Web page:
I love those classes that demonstrate for you the power of the slightest deviation of the mind. My favourite example is probably the time I let Sensei Chris’ jumping sidekick make a puddle of me on the dojo floor. This is not to say that Sensei Chris’ jumping sidekick is not perfectly capable of making a puddle of me all on its own… but we all know that Sensei would never do this to a student intentionally. No, I became a puddle because I took a second to consider how much it would truly suck to experience Sensei’s full power traveling jumping sidekick. I pretty much surrendered myself. Instant fail! Never again, I decided, will I surrender to my mind during training.

Tonight Sensei Mitch had us warming up with Te Waza, including some extra practice on elbow strikes to our open palms. After several strikes of the left elbow to right palm, Sensei commented on the stinging feeling we might be experiencing in the palm. This is good, Sensei said, to feel the strength of the technique, and to practice body hardening. I hadn’t really felt the stinging to that point, but when we switched sides all of a sudden it was so apparent. Blast!… that Sensei… I must have been perfectly focused not to notice the pain beforehand, but he had to bring my attention to it and now all I feel is a sharp STING with every slap. Well, I wasn’t going to let this sudden awareness weaken my training. No, I would work through the sting. Maybe if I focused more on the power of the striking elbow, and less on the pain… Yes, that’s it, MORE POWER!

I got through the warm-up, admittedly feeling rather… stung, and so used the couple of minutes before class started to examine myself. It was then that I re-discovered where I had burned my arm with direct steam from a boiling kettle two days before… right where the boney striking surface of my forearm was landing on the heel of my palm. And all that extra power helped to tear the protective new skin covering off the burn and expose some rather sensitive flesh. 

Sometimes it’s not all in your head.

Be kind to your injuries.

Categories: Drop in the Bucket

The Mat is a Lie

September 6, 2008 2 comments

For not the first time that night, I was falling.

That was the point, of course. We were practicing break falls of the land-on-your-side, one arm up, one leg out variety and had been practicing for some time. I was tired. I was sweaty. My hair was coming out of the plait I’d put it in and getting into my eyes. My fetching new gi, one size too big for me (to allow for shrinkage), no longer looked quite as pristine and was trailing on the floor. And I hurt.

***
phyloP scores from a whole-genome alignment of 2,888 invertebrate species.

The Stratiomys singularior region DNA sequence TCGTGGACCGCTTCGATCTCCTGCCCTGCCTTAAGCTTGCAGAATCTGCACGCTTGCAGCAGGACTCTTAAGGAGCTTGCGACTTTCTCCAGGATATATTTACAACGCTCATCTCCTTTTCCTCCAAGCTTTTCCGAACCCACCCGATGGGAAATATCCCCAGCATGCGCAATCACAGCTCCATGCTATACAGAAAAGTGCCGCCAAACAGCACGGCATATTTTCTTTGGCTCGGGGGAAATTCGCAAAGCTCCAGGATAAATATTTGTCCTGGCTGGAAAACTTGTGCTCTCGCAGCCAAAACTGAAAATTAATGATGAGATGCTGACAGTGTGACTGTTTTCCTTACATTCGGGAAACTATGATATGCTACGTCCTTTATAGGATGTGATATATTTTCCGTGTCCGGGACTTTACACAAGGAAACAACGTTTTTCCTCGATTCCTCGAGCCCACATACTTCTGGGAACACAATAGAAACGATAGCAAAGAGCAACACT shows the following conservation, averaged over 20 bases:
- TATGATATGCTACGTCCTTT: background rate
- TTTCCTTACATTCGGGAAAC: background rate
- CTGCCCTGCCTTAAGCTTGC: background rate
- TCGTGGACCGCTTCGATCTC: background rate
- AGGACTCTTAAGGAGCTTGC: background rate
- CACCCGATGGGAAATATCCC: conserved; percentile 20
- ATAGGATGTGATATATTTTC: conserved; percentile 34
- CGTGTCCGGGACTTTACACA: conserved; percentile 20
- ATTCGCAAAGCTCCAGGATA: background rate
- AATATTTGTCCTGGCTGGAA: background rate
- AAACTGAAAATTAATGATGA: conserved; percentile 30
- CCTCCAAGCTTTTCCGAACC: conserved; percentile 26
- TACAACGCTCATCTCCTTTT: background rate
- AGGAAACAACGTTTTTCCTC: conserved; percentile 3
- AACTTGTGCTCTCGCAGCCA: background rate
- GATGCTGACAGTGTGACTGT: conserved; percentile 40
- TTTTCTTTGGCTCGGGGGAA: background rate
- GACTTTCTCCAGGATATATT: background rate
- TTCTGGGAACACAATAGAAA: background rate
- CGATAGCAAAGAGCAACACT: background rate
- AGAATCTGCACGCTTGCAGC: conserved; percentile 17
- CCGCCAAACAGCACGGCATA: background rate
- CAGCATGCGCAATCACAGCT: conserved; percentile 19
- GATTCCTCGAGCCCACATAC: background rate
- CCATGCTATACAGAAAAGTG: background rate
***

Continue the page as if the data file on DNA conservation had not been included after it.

I find break falling, like everything on the first try, difficult, vaguely humiliating and painful. Rationally I know practice will take care of those complaints, but my body remembers how hard the floor is, and it’s hard to work up the desire to practice falling down again and again and again.

So I basically only practice my break falls in class, either when we practice hip throws, or when we practice falling. I mean, the downstairs neighbours would probably complain about the noise, I’d totally get carpet burn on my arms and knees, and I don’t have a crash mat a home anyway. So, I don’t practice much and, needless to say, the quality of my break falls shows the quantity of my practice.

Anyway, I was falling. And I was tired. Jogging, falling, climbing to my feet without my hands, kicking the bag and then jogging some more had worn me out. My gi was too long, the floor a bit damp from all that perspiration. I jogged up to the blue mat, and I slipped.

I’m falling, I realized, then, just before hitting the mat, thought, well, that’s what I’m supposed to be doing.

I fell, one arm up, one leg out, a decent break fall. Phew, I thought. Thank god for the mat. And then it hit me:

The mat is a lie.

Our blue mat (gotta love it) looks like it’s been through the wars. Maybe it has. I’ve only been coming to the dojo since, oh, say, 2003, and but the blue mat was all ready a little battered looking back then. If it was a student, I’d bow longer than it, if you see what I mean. In a way, it’s my senior.

That blue mat has been just about everything, as well as a crash mat. It has been the course of a river, the inert form of a loved one, it’s been the belly of the monster attacking my village, and the hedge behind which a ninja is lurking. And I’ve fallen on it. Lots. But here’s the thing I just realized:

In actuality, the mat isn’t any of these things. If you fail to jump it, you won’t drown. If you hesitate at the last moment, the madman won’t kill your husband, if you don’t use technique, the monster won’t eat your village, if you don’t make it over, no ninja’s going to shiv you in the eye. And it’s not a crash mat, either.

The mat, assuming it ever had stuffing, no longer does. Oh, it might represent a crash mat (or a stream or a whatever) but it’s not really a crash mat. In fact, it’s hardly a mat at all.

The mat, or “mat” as I like to think of it, is actually two strips of vinyl (now approaching 40% duct tape) with some Velcro on the side. Go on and lie on it, and you’ll see that it doesn’t cushion you. It doesn’t protect you. It doesn’t make the floor very much softer at all. But it does do something important, as I realized the other night.

As I was getting up from my slip-and-fall-for-real break fall, I realized I hadn’t landed on the mat at all. I’d missed by about two inches. Only my feet were really on the blue. I realized I didn’t need the mat to break fall. That hit me at the same moment I realized I never have fallen so calmly if I’d known I was going to miss the mat.

At that moment, I realized the crash mat, with all the attendant associations of big, plush crash mats of my elementary school days, was, in fact, a gigantic, flagrant and easily demonstrable lie. But I also realized I didn’t need to fall on a mat in order to get up and walk away. I realized the mat just made learning to fall a little easier.